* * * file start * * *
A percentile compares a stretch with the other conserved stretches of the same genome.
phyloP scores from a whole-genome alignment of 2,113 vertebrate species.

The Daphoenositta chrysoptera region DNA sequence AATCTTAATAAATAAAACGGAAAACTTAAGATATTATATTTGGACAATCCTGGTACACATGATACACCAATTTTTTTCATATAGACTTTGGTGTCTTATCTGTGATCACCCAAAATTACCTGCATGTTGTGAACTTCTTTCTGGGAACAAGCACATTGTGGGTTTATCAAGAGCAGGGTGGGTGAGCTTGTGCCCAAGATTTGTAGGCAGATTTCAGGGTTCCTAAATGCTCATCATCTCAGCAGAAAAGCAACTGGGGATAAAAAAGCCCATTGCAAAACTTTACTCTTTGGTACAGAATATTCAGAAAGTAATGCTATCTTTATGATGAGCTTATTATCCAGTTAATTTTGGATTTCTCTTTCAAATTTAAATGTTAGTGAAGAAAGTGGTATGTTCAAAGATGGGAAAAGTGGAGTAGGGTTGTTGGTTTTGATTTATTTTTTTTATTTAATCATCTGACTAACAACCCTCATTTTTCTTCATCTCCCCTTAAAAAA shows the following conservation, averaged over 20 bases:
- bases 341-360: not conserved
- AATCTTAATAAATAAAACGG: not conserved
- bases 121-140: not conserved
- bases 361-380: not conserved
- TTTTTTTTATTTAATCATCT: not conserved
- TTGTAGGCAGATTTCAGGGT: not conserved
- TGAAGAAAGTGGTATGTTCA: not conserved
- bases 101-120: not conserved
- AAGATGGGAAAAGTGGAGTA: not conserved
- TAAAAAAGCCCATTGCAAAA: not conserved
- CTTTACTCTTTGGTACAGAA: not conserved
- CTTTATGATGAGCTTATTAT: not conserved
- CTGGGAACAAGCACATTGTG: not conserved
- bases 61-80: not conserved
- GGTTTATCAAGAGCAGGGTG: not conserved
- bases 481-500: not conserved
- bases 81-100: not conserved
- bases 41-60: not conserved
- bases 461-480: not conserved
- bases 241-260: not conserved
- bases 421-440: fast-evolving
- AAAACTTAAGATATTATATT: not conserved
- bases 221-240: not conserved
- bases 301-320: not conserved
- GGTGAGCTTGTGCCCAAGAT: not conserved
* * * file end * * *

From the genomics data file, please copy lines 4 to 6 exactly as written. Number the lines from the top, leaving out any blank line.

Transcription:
- bases 341-360: not conserved
- AATCTTAATAAATAAAACGG: not conserved
- bases 121-140: not conserved